Human-Level Performance on Word Analogy Questions by Latent Relational Analysis


February 4, 2005


Peter Turney


National Research Council


This talk introduces Latent Relational Analysis (LRA), a method for measuring relational similarity. LRA has potential applications in many areas, including information extraction, word sense disambiguation, machine translation, and information retrieval. Relational similarity is correspondence between relations, in contrast with attributional similarity, which is correspondence between attributes. When two words have a high degree of attributional similarity, we call them synonyms. When two pairs of words have a high degree of relational similarity, we say that their relations are analogous. For example, the word pair mason/stone is analogous to the pair carpenter/wood; the relations between mason and stone are highly similar to the relations between carpenter and wood. Past work on semantic similarity measures has mainly been concerned with attributional similarity. For instance, Latent Semantic Analysis (LSA) can measure the degree of similarity between two words, but not between two relations. Recently the Vector Space Model (VSM) of information retrieval has been adapted to the task of measuring relational similarity, achieving a score of 47% on a collection of 374 college-level multiple-choice word analogy questions. In the VSM approach, the relation between a pair of words is characterized by a vector of frequencies of predefined patterns in a large corpus. LRA extends the VSM approach in three ways: (1) the patterns are derived automatically from the corpus (they are not predefined), (2) the Singular Value Decomposition (SVD) is used to smooth the frequency data (it is also used this way in LSA), and (3) automatically generated synonyms are used to explore reformulations of the word pairs. LRA achieves 56% on the 374 analogy questions, statistically equivalent to the average human score of 57%. On the related problem of classifying noun-modifier relations, LRA achieves similar gains over the VSM, while using a smaller corpus.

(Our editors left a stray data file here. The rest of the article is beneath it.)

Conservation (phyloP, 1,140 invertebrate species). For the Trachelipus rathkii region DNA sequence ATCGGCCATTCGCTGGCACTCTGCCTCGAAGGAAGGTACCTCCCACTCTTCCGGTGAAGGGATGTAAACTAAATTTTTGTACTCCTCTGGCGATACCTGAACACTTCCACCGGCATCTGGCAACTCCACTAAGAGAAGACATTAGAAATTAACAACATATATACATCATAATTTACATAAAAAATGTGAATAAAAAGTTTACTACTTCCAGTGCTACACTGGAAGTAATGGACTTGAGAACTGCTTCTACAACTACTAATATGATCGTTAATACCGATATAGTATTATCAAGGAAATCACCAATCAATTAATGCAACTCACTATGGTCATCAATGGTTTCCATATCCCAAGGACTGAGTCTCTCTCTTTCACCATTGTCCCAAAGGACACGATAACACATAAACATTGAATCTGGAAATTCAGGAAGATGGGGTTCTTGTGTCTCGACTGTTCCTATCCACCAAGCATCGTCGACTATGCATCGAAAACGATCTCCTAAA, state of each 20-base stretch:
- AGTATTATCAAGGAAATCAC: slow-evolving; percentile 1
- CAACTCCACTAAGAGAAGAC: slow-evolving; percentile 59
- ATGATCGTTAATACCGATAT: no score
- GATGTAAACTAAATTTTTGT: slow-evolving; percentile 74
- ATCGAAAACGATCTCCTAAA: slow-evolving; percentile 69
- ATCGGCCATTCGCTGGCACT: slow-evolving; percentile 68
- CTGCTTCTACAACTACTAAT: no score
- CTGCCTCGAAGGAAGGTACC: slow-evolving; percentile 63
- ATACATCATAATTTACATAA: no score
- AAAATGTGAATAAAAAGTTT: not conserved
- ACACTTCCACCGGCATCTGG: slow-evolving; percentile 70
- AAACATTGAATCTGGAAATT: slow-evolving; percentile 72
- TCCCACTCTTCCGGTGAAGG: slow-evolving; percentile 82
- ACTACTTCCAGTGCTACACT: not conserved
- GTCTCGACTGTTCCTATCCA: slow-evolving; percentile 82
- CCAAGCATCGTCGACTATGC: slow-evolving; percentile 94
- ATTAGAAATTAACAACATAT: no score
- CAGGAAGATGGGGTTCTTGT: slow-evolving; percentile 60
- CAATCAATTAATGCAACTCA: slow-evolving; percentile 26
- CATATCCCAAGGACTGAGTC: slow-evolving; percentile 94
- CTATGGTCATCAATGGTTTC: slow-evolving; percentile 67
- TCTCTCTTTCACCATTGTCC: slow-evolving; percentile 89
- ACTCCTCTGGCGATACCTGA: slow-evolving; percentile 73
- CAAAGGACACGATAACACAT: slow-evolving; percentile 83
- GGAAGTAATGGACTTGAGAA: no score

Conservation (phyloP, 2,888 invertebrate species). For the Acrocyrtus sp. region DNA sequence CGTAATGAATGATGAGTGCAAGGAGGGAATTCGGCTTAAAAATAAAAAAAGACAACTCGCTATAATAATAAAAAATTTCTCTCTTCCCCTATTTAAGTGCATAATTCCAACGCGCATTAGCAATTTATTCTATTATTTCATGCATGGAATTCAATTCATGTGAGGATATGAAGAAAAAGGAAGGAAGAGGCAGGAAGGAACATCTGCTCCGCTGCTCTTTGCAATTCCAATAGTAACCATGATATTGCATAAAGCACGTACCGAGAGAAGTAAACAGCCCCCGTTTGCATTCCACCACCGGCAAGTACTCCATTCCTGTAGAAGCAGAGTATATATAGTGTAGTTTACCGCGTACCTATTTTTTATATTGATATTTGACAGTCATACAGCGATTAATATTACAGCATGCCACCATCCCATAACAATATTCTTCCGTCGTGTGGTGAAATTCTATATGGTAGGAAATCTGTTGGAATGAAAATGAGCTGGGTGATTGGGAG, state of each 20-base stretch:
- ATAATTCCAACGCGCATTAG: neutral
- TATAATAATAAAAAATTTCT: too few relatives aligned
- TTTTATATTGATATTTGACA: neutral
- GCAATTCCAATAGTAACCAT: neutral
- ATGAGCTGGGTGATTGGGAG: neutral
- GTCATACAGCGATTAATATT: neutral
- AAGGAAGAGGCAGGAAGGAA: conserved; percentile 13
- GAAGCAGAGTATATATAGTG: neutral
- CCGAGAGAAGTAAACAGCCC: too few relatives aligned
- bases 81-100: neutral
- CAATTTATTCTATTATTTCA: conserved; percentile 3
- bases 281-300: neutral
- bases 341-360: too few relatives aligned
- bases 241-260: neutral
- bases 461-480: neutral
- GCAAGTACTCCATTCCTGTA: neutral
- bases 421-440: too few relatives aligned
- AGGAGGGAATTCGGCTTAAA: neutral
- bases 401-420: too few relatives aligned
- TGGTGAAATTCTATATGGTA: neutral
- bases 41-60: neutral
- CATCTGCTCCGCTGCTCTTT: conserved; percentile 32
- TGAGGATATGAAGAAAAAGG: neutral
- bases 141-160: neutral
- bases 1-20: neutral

Peter Turney

Dr. Peter Turney is a Senior Research Officer in the Interactive Information Group of the National Research Council. In 1988, he obtained his PhD from the University of Toronto, where he then accepted a Postdoctoral Fellowship. He joined the NRC in 1989, and he has since worked on a variety of projects, all involving applications of machine learning technology. His recent work focuses on machine learning applied to natural language. He is the author or co-author of more than seventy publications, a past editor of Canadian Artificial Intelligence magazine, and a member of the Advisory Board of the Journal of Artificial Intelligence Research.